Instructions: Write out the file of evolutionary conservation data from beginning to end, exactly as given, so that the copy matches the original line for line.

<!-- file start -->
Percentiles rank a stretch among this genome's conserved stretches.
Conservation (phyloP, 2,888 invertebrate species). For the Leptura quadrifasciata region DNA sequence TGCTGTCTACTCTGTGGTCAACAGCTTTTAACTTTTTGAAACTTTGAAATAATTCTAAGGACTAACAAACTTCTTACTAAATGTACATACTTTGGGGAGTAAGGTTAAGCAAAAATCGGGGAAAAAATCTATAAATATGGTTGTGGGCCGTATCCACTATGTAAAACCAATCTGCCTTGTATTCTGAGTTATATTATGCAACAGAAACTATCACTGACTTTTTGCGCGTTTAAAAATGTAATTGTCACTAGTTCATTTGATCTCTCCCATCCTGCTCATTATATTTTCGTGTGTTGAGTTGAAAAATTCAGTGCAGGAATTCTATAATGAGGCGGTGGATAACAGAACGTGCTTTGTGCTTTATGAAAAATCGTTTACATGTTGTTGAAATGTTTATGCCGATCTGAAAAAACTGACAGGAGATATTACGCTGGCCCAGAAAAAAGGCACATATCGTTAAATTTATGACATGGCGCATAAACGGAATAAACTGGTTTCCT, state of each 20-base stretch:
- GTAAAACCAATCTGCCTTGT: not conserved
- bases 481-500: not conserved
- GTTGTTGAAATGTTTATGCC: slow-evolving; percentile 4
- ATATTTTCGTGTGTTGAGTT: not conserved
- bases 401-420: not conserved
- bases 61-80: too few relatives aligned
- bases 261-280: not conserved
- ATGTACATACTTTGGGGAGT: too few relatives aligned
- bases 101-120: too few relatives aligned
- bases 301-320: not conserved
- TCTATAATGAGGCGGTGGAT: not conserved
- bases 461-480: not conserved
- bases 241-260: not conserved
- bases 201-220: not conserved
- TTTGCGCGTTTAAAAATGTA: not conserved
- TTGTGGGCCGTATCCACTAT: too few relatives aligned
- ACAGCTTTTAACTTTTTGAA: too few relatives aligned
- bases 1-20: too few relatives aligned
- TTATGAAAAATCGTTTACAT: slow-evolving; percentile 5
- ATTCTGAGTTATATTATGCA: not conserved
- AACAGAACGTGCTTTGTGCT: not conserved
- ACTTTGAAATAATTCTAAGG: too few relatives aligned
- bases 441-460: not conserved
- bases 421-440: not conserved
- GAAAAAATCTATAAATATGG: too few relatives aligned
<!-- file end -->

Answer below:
Percentiles rank a stretch among this genome's conserved stretches.
Conservation (phyloP, 2,888 invertebrate species). For the Leptura quadrifasciata region DNA sequence TGCTGTCTACTCTGTGGTCAACAGCTTTTAACTTTTTGAAACTTTGAAATAATTCTAAGGACTAACAAACTTCTTACTAAATGTACATACTTTGGGGAGTAAGGTTAAGCAAAAATCGGGGAAAAAATCTATAAATATGGTTGTGGGCCGTATCCACTATGTAAAACCAATCTGCCTTGTATTCTGAGTTATATTATGCAACAGAAACTATCACTGACTTTTTGCGCGTTTAAAAATGTAATTGTCACTAGTTCATTTGATCTCTCCCATCCTGCTCATTATATTTTCGTGTGTTGAGTTGAAAAATTCAGTGCAGGAATTCTATAATGAGGCGGTGGATAACAGAACGTGCTTTGTGCTTTATGAAAAATCGTTTACATGTTGTTGAAATGTTTATGCCGATCTGAAAAAACTGACAGGAGATATTACGCTGGCCCAGAAAAAAGGCACATATCGTTAAATTTATGACATGGCGCATAAACGGAATAAACTGGTTTCCT, state of each 20-base stretch:
- GTAAAACCAATCTGCCTTGT: not conserved
- bases 481-500: not conserved
- GTTGTTGAAATGTTTATGCC: slow-evolving; percentile 4
- ATATTTTCGTGTGTTGAGTT: not conserved
- bases 401-420: not conserved
- bases 61-80: too few relatives aligned
- bases 261-280: not conserved
- ATGTACATACTTTGGGGAGT: too few relatives aligned
- bases 101-120: too few relatives aligned
- bases 301-320: not conserved
- TCTATAATGAGGCGGTGGAT: not conserved
- bases 461-480: not conserved
- bases 241-260: not conserved
- bases 201-220: not conserved
- TTTGCGCGTTTAAAAATGTA: not conserved
- TTGTGGGCCGTATCCACTAT: too few relatives aligned
- ACAGCTTTTAACTTTTTGAA: too few relatives aligned
- bases 1-20: too few relatives aligned
- TTATGAAAAATCGTTTACAT: slow-evolving; percentile 5
- ATTCTGAGTTATATTATGCA: not conserved
- AACAGAACGTGCTTTGTGCT: not conserved
- ACTTTGAAATAATTCTAAGG: too few relatives aligned
- bases 441-460: not conserved
- bases 421-440: not conserved
- GAAAAAATCTATAAATATGG: too few relatives aligned